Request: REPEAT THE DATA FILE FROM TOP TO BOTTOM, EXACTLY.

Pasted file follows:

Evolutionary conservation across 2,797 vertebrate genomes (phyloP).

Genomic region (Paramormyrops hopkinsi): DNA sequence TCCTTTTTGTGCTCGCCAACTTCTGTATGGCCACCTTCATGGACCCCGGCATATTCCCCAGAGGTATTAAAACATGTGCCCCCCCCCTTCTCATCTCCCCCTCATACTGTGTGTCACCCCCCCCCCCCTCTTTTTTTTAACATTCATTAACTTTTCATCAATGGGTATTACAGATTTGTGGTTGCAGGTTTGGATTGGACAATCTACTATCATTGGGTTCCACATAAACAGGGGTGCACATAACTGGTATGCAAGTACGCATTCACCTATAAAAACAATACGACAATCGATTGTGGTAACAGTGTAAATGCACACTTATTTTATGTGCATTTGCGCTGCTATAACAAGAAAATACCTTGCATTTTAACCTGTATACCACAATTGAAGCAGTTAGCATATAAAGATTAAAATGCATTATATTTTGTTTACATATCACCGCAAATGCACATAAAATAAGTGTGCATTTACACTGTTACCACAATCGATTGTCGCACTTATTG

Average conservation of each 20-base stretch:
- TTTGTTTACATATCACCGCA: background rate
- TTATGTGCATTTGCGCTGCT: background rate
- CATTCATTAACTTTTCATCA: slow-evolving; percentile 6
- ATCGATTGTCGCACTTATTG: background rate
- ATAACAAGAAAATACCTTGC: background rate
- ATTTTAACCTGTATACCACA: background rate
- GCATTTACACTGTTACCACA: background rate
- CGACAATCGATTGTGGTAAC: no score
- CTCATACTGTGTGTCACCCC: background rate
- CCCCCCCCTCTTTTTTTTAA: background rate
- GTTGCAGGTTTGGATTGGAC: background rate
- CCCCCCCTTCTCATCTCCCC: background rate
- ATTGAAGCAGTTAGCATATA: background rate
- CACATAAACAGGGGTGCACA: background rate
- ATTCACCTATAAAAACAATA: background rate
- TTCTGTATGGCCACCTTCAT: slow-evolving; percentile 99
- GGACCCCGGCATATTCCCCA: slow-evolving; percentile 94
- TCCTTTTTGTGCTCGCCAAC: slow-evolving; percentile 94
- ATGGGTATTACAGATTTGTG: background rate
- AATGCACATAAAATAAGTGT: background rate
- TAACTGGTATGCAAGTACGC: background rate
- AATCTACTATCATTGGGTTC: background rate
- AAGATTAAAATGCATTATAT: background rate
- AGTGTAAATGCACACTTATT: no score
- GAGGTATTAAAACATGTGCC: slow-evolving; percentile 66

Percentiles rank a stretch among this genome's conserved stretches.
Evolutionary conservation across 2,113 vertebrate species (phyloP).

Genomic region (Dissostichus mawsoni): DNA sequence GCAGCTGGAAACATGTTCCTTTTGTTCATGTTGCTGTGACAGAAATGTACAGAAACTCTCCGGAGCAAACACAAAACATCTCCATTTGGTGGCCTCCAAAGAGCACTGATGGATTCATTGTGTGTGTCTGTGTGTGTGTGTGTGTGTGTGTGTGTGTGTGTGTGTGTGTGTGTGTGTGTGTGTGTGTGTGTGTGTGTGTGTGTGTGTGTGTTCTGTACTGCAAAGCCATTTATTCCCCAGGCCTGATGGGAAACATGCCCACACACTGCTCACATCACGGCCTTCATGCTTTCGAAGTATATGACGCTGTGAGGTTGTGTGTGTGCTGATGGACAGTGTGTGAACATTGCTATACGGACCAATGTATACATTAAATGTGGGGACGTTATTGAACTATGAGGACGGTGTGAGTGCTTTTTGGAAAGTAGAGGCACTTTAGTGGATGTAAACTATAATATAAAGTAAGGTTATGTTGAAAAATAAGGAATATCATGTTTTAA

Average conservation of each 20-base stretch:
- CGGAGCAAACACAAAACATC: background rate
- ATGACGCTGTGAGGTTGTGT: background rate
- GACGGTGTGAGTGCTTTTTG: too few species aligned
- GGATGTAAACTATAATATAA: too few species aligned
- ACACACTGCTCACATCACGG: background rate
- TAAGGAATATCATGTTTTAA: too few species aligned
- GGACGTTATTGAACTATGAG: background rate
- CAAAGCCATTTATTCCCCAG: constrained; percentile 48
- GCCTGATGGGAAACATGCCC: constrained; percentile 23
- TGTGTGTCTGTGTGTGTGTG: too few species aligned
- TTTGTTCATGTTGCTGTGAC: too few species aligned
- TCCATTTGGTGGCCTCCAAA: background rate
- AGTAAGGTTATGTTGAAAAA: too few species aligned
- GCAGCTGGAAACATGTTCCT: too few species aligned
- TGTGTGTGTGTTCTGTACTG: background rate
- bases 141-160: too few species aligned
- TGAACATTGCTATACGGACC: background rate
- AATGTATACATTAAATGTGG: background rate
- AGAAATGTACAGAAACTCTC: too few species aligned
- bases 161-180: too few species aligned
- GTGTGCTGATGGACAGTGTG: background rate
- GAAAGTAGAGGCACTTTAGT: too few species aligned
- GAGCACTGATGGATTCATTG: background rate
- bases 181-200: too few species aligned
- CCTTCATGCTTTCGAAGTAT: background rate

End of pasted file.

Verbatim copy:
Evolutionary conservation across 2,797 vertebrate genomes (phyloP).

Genomic region (Paramormyrops hopkinsi): DNA sequence TCCTTTTTGTGCTCGCCAACTTCTGTATGGCCACCTTCATGGACCCCGGCATATTCCCCAGAGGTATTAAAACATGTGCCCCCCCCCTTCTCATCTCCCCCTCATACTGTGTGTCACCCCCCCCCCCCTCTTTTTTTTAACATTCATTAACTTTTCATCAATGGGTATTACAGATTTGTGGTTGCAGGTTTGGATTGGACAATCTACTATCATTGGGTTCCACATAAACAGGGGTGCACATAACTGGTATGCAAGTACGCATTCACCTATAAAAACAATACGACAATCGATTGTGGTAACAGTGTAAATGCACACTTATTTTATGTGCATTTGCGCTGCTATAACAAGAAAATACCTTGCATTTTAACCTGTATACCACAATTGAAGCAGTTAGCATATAAAGATTAAAATGCATTATATTTTGTTTACATATCACCGCAAATGCACATAAAATAAGTGTGCATTTACACTGTTACCACAATCGATTGTCGCACTTATTG

Average conservation of each 20-base stretch:
- TTTGTTTACATATCACCGCA: background rate
- TTATGTGCATTTGCGCTGCT: background rate
- CATTCATTAACTTTTCATCA: slow-evolving; percentile 6
- ATCGATTGTCGCACTTATTG: background rate
- ATAACAAGAAAATACCTTGC: background rate
- ATTTTAACCTGTATACCACA: background rate
- GCATTTACACTGTTACCACA: background rate
- CGACAATCGATTGTGGTAAC: no score
- CTCATACTGTGTGTCACCCC: background rate
- CCCCCCCCTCTTTTTTTTAA: background rate
- GTTGCAGGTTTGGATTGGAC: background rate
- CCCCCCCTTCTCATCTCCCC: background rate
- ATTGAAGCAGTTAGCATATA: background rate
- CACATAAACAGGGGTGCACA: background rate
- ATTCACCTATAAAAACAATA: background rate
- TTCTGTATGGCCACCTTCAT: slow-evolving; percentile 99
- GGACCCCGGCATATTCCCCA: slow-evolving; percentile 94
- TCCTTTTTGTGCTCGCCAAC: slow-evolving; percentile 94
- ATGGGTATTACAGATTTGTG: background rate
- AATGCACATAAAATAAGTGT: background rate
- TAACTGGTATGCAAGTACGC: background rate
- AATCTACTATCATTGGGTTC: background rate
- AAGATTAAAATGCATTATAT: background rate
- AGTGTAAATGCACACTTATT: no score
- GAGGTATTAAAACATGTGCC: slow-evolving; percentile 66

Percentiles rank a stretch among this genome's conserved stretches.
Evolutionary conservation across 2,113 vertebrate species (phyloP).

Genomic region (Dissostichus mawsoni): DNA sequence GCAGCTGGAAACATGTTCCTTTTGTTCATGTTGCTGTGACAGAAATGTACAGAAACTCTCCGGAGCAAACACAAAACATCTCCATTTGGTGGCCTCCAAAGAGCACTGATGGATTCATTGTGTGTGTCTGTGTGTGTGTGTGTGTGTGTGTGTGTGTGTGTGTGTGTGTGTGTGTGTGTGTGTGTGTGTGTGTGTGTGTGTGTGTGTGTGTTCTGTACTGCAAAGCCATTTATTCCCCAGGCCTGATGGGAAACATGCCCACACACTGCTCACATCACGGCCTTCATGCTTTCGAAGTATATGACGCTGTGAGGTTGTGTGTGTGCTGATGGACAGTGTGTGAACATTGCTATACGGACCAATGTATACATTAAATGTGGGGACGTTATTGAACTATGAGGACGGTGTGAGTGCTTTTTGGAAAGTAGAGGCACTTTAGTGGATGTAAACTATAATATAAAGTAAGGTTATGTTGAAAAATAAGGAATATCATGTTTTAA

Average conservation of each 20-base stretch:
- CGGAGCAAACACAAAACATC: background rate
- ATGACGCTGTGAGGTTGTGT: background rate
- GACGGTGTGAGTGCTTTTTG: too few species aligned
- GGATGTAAACTATAATATAA: too few species aligned
- ACACACTGCTCACATCACGG: background rate
- TAAGGAATATCATGTTTTAA: too few species aligned
- GGACGTTATTGAACTATGAG: background rate
- CAAAGCCATTTATTCCCCAG: constrained; percentile 48
- GCCTGATGGGAAACATGCCC: constrained; percentile 23
- TGTGTGTCTGTGTGTGTGTG: too few species aligned
- TTTGTTCATGTTGCTGTGAC: too few species aligned
- TCCATTTGGTGGCCTCCAAA: background rate
- AGTAAGGTTATGTTGAAAAA: too few species aligned
- GCAGCTGGAAACATGTTCCT: too few species aligned
- TGTGTGTGTGTTCTGTACTG: background rate
- bases 141-160: too few species aligned
- TGAACATTGCTATACGGACC: background rate
- AATGTATACATTAAATGTGG: background rate
- AGAAATGTACAGAAACTCTC: too few species aligned
- bases 161-180: too few species aligned
- GTGTGCTGATGGACAGTGTG: background rate
- GAAAGTAGAGGCACTTTAGT: too few species aligned
- GAGCACTGATGGATTCATTG: background rate
- bases 181-200: too few species aligned
- CCTTCATGCTTTCGAAGTAT: background rate